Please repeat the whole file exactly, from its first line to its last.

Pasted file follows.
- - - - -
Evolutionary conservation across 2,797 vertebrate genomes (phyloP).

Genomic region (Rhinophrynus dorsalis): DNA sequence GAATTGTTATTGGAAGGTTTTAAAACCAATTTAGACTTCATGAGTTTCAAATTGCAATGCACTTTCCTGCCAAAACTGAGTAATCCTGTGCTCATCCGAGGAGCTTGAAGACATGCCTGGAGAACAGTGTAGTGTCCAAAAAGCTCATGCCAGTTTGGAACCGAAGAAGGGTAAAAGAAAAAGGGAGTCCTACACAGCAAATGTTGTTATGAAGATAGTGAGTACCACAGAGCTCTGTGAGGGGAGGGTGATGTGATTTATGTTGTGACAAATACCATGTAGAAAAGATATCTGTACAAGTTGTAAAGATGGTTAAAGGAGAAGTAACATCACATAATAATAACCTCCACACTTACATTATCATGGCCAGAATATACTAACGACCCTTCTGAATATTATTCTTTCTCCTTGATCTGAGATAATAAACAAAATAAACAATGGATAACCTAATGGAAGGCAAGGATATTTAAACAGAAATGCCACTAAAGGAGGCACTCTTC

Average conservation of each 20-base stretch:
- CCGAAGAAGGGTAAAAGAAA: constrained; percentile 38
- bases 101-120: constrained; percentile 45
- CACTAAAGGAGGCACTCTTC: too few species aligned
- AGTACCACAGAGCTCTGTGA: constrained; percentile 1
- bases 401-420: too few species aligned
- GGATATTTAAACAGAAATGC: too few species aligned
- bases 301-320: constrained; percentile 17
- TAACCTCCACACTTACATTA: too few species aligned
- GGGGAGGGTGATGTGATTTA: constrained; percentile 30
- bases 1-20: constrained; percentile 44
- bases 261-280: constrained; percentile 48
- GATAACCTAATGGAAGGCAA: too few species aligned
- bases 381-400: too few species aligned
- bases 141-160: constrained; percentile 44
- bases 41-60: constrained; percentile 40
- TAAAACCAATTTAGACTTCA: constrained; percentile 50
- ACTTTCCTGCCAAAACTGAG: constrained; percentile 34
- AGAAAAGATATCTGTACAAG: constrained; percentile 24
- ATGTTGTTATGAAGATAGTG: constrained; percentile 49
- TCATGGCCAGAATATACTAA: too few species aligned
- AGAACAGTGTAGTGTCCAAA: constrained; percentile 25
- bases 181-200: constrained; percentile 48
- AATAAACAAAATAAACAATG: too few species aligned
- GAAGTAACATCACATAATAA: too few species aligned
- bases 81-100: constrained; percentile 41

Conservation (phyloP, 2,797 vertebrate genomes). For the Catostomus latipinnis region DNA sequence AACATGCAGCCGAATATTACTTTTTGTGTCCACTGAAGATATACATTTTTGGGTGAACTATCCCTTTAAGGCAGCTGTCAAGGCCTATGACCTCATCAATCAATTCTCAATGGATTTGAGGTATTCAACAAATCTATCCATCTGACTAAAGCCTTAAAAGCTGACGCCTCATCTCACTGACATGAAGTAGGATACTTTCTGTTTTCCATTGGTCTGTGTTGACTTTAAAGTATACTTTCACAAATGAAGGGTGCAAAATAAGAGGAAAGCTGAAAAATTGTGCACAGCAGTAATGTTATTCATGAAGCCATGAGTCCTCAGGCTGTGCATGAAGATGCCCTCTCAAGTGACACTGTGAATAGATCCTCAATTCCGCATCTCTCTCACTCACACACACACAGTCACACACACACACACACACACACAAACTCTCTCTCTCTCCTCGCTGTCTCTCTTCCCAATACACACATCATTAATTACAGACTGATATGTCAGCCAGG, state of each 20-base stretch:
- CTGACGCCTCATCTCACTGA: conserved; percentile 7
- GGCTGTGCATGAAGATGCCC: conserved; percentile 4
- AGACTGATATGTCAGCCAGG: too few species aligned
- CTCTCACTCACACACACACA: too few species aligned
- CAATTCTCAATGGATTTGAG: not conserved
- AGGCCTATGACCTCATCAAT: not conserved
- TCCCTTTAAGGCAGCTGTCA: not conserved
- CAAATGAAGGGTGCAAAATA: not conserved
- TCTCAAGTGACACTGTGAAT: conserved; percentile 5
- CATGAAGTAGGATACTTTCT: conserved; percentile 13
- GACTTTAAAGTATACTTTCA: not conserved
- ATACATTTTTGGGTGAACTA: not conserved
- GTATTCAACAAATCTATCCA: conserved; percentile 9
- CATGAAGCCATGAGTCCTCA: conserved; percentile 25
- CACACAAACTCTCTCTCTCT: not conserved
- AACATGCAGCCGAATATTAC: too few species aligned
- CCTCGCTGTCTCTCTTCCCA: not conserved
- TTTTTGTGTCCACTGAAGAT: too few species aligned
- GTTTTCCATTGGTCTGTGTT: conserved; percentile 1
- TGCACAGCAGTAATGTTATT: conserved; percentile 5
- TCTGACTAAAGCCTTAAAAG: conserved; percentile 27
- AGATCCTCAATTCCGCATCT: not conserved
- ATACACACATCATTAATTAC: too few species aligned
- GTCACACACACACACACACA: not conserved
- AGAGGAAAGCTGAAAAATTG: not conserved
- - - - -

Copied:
Evolutionary conservation across 2,797 vertebrate genomes (phyloP).

Genomic region (Rhinophrynus dorsalis): DNA sequence GAATTGTTATTGGAAGGTTTTAAAACCAATTTAGACTTCATGAGTTTCAAATTGCAATGCACTTTCCTGCCAAAACTGAGTAATCCTGTGCTCATCCGAGGAGCTTGAAGACATGCCTGGAGAACAGTGTAGTGTCCAAAAAGCTCATGCCAGTTTGGAACCGAAGAAGGGTAAAAGAAAAAGGGAGTCCTACACAGCAAATGTTGTTATGAAGATAGTGAGTACCACAGAGCTCTGTGAGGGGAGGGTGATGTGATTTATGTTGTGACAAATACCATGTAGAAAAGATATCTGTACAAGTTGTAAAGATGGTTAAAGGAGAAGTAACATCACATAATAATAACCTCCACACTTACATTATCATGGCCAGAATATACTAACGACCCTTCTGAATATTATTCTTTCTCCTTGATCTGAGATAATAAACAAAATAAACAATGGATAACCTAATGGAAGGCAAGGATATTTAAACAGAAATGCCACTAAAGGAGGCACTCTTC

Average conservation of each 20-base stretch:
- CCGAAGAAGGGTAAAAGAAA: constrained; percentile 38
- bases 101-120: constrained; percentile 45
- CACTAAAGGAGGCACTCTTC: too few species aligned
- AGTACCACAGAGCTCTGTGA: constrained; percentile 1
- bases 401-420: too few species aligned
- GGATATTTAAACAGAAATGC: too few species aligned
- bases 301-320: constrained; percentile 17
- TAACCTCCACACTTACATTA: too few species aligned
- GGGGAGGGTGATGTGATTTA: constrained; percentile 30
- bases 1-20: constrained; percentile 44
- bases 261-280: constrained; percentile 48
- GATAACCTAATGGAAGGCAA: too few species aligned
- bases 381-400: too few species aligned
- bases 141-160: constrained; percentile 44
- bases 41-60: constrained; percentile 40
- TAAAACCAATTTAGACTTCA: constrained; percentile 50
- ACTTTCCTGCCAAAACTGAG: constrained; percentile 34
- AGAAAAGATATCTGTACAAG: constrained; percentile 24
- ATGTTGTTATGAAGATAGTG: constrained; percentile 49
- TCATGGCCAGAATATACTAA: too few species aligned
- AGAACAGTGTAGTGTCCAAA: constrained; percentile 25
- bases 181-200: constrained; percentile 48
- AATAAACAAAATAAACAATG: too few species aligned
- GAAGTAACATCACATAATAA: too few species aligned
- bases 81-100: constrained; percentile 41

Conservation (phyloP, 2,797 vertebrate genomes). For the Catostomus latipinnis region DNA sequence AACATGCAGCCGAATATTACTTTTTGTGTCCACTGAAGATATACATTTTTGGGTGAACTATCCCTTTAAGGCAGCTGTCAAGGCCTATGACCTCATCAATCAATTCTCAATGGATTTGAGGTATTCAACAAATCTATCCATCTGACTAAAGCCTTAAAAGCTGACGCCTCATCTCACTGACATGAAGTAGGATACTTTCTGTTTTCCATTGGTCTGTGTTGACTTTAAAGTATACTTTCACAAATGAAGGGTGCAAAATAAGAGGAAAGCTGAAAAATTGTGCACAGCAGTAATGTTATTCATGAAGCCATGAGTCCTCAGGCTGTGCATGAAGATGCCCTCTCAAGTGACACTGTGAATAGATCCTCAATTCCGCATCTCTCTCACTCACACACACACAGTCACACACACACACACACACACACAAACTCTCTCTCTCTCCTCGCTGTCTCTCTTCCCAATACACACATCATTAATTACAGACTGATATGTCAGCCAGG, state of each 20-base stretch:
- CTGACGCCTCATCTCACTGA: conserved; percentile 7
- GGCTGTGCATGAAGATGCCC: conserved; percentile 4
- AGACTGATATGTCAGCCAGG: too few species aligned
- CTCTCACTCACACACACACA: too few species aligned
- CAATTCTCAATGGATTTGAG: not conserved
- AGGCCTATGACCTCATCAAT: not conserved
- TCCCTTTAAGGCAGCTGTCA: not conserved
- CAAATGAAGGGTGCAAAATA: not conserved
- TCTCAAGTGACACTGTGAAT: conserved; percentile 5
- CATGAAGTAGGATACTTTCT: conserved; percentile 13
- GACTTTAAAGTATACTTTCA: not conserved
- ATACATTTTTGGGTGAACTA: not conserved
- GTATTCAACAAATCTATCCA: conserved; percentile 9
- CATGAAGCCATGAGTCCTCA: conserved; percentile 25
- CACACAAACTCTCTCTCTCT: not conserved
- AACATGCAGCCGAATATTAC: too few species aligned
- CCTCGCTGTCTCTCTTCCCA: not conserved
- TTTTTGTGTCCACTGAAGAT: too few species aligned
- GTTTTCCATTGGTCTGTGTT: conserved; percentile 1
- TGCACAGCAGTAATGTTATT: conserved; percentile 5
- TCTGACTAAAGCCTTAAAAG: conserved; percentile 27
- AGATCCTCAATTCCGCATCT: not conserved
- ATACACACATCATTAATTAC: too few species aligned
- GTCACACACACACACACACA: not conserved
- AGAGGAAAGCTGAAAAATTG: not conserved